The first course was many different types of crostini, a Tuscan and Italian staple. The Crostini Rossi, pomodoro (red sauce) and herbs, the Crostini Neri, chicken livers, red onion, parsley, garlic, salt, capers, anchovy fillets and butter, and Crostini Cannelini, cannelini beans and onions make my mouth water even as I write this blog. Next, we begin the three courses in one to be saute'd in a terra cotta pot. The meats are rabbit, minced beef, and chicken, which will cook in the pan with juices, herbs, and vegetables throughout the four hour cooking experience. The minced beef is standard fare but the other meats and their preparation require some explanation. First, the chicken begins with raw tenders pieces on a cutting board. On top, salt, sage, garlic, fresh mozarella, prosuitto. Then scramble two eggs with olive oil (of course) and salt and a little milk. Then place the eggs onto the chicken as well and sprinkle parmesean cheese. The roll the chiken around all the ingredients and tie with string and insert a sprig of rosemary on the outside under the tie. Then toss into the pan. Second, the rabbit is soaked in water for two hours.

The next course is the Ribollita, which is a kind of stew. This begins in a large stock pot with potatoes, beans, carrots, sevoy cabbage, beets, red onions, celery, zucchini, olive oil (of course), chili peppers (2), tomato pulp, parsley, leek, cannelini beans mashed. First, saute the onion and add all the other ingredients and then add pomodoro sauce for color then cook approximately three and one half hours. As I understand, Ribollita is a dish that is served all over Tuscany and can take many forms with many varying ingredients. In the end, the entire mixture is poured over day old baguette bread pieces and then the boiling continues until the bread is soft and mixes into the entire affair. The dish is a symbol in my mind of the underlying philosophy of what Tuscans live by in the daily lives, They use what is near and what they grow which means fresh. They make meals that are steeped in traditions and without frills. The flavor, the earth, the climate, the culture add the spices to make each dish burst with flavor.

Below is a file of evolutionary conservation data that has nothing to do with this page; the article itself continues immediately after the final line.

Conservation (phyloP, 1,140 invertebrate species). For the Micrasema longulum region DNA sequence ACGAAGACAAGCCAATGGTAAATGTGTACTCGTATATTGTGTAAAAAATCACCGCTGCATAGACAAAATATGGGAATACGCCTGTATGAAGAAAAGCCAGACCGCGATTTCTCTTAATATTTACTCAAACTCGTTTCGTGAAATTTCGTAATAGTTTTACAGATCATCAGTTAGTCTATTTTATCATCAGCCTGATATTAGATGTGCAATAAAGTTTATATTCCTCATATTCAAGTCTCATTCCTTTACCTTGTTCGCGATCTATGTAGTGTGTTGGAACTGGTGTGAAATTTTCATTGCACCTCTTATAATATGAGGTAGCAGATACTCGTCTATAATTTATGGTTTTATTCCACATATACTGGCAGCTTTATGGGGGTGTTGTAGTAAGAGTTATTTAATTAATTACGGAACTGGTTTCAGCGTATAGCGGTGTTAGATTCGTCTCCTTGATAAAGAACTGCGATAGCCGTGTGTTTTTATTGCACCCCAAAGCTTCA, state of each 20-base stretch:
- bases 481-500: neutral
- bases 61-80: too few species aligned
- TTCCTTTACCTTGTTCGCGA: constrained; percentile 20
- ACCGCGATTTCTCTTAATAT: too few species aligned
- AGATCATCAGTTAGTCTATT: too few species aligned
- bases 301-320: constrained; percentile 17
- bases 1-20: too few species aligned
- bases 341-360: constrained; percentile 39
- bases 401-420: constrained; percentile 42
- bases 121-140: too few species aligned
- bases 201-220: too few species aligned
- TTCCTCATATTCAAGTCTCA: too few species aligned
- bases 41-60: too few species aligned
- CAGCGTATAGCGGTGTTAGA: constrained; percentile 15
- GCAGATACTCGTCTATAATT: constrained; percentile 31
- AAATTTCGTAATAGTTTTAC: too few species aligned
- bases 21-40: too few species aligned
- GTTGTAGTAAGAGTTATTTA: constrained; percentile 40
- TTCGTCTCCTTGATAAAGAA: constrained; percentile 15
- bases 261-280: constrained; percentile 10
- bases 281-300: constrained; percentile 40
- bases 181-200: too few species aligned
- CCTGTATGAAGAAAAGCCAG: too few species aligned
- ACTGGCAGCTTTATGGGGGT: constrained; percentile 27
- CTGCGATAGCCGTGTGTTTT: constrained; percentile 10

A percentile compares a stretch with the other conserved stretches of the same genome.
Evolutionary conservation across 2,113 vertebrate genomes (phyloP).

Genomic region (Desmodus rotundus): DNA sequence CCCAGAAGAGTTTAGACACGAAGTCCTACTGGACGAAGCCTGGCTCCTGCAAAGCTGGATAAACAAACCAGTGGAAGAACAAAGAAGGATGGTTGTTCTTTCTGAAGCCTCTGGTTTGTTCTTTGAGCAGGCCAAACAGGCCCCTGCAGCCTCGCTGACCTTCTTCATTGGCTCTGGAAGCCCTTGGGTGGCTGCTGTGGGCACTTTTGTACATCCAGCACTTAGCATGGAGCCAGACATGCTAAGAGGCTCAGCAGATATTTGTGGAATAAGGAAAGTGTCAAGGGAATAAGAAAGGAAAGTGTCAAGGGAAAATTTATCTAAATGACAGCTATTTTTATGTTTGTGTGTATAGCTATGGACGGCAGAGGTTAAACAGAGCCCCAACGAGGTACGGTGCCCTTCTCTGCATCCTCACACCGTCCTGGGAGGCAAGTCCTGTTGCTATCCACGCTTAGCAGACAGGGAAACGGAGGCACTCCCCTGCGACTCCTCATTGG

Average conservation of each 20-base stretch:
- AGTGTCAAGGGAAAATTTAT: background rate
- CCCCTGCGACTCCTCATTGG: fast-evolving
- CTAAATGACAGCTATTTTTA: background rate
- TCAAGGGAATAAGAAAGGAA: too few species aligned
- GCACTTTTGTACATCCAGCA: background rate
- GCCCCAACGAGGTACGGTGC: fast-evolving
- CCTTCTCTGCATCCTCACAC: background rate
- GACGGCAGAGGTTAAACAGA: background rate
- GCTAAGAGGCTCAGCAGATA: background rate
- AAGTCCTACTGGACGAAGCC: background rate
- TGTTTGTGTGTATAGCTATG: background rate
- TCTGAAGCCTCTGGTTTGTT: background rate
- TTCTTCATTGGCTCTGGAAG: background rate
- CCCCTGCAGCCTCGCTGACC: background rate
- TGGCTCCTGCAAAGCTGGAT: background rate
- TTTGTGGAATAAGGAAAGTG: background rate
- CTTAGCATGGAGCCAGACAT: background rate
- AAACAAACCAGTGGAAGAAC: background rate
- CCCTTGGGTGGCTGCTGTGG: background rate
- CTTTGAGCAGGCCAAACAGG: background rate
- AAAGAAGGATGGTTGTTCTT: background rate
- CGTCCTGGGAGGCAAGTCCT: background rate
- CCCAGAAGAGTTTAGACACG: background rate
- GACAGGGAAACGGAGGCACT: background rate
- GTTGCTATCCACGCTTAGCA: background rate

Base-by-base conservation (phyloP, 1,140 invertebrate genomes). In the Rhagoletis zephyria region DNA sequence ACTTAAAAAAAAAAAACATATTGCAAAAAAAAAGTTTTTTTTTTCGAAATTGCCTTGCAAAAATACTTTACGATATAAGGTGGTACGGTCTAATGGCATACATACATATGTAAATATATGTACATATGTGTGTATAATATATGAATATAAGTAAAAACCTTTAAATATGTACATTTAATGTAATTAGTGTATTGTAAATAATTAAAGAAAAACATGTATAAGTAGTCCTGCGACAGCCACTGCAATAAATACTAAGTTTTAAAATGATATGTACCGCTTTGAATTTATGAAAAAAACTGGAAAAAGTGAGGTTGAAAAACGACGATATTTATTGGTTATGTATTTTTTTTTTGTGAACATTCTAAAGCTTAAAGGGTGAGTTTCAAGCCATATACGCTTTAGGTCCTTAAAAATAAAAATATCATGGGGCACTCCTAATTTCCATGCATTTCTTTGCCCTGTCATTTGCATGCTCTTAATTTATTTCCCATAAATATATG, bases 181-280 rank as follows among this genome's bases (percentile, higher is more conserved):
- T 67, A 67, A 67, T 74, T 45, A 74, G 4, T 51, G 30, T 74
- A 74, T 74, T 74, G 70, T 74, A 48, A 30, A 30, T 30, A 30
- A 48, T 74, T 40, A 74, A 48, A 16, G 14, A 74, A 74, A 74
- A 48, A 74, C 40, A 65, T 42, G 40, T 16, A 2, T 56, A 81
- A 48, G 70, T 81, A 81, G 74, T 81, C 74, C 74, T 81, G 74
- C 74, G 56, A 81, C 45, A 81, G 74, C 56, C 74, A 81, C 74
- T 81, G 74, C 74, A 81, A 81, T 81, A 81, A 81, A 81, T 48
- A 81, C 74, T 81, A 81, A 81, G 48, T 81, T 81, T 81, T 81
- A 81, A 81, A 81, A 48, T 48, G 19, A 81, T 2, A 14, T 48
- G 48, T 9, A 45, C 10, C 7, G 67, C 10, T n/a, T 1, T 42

In keeping with this philosophy, we make two pizzas as we have ingredients left from the cooking. Then we begin the cake. All during the night, stories of the village and of Italy show such love and passion for the culture and for gastronomy. The ladies cook like this all the time apparently and have been lucky to be a part of it twice now and I am looking for adoption so I can be a part of it all the time. the cake is made with chectnut flour, olive oil (of course), salt, rosemary (sauted with oil then added on top), walnuts, pine seeds, and raisins. The mixture is spread into a baking tin and the rosemary poured over top then baked for 18-20 minutes at 180 degrees.

Tuscans add fruit and fish into dishes as do cooks do all across the Mediterrean cultures. the experiences with Paola and Daniella will last a lifetime and will influence my future of cooking. They take such pride in the set up of the room and the ambience as well as the culture of the past of each dish. The ladies are wonderful people and we will treasure their invlovement in our lives. Life lessons and cooking lessons and a demonstration in the art of cooking is a valued experience.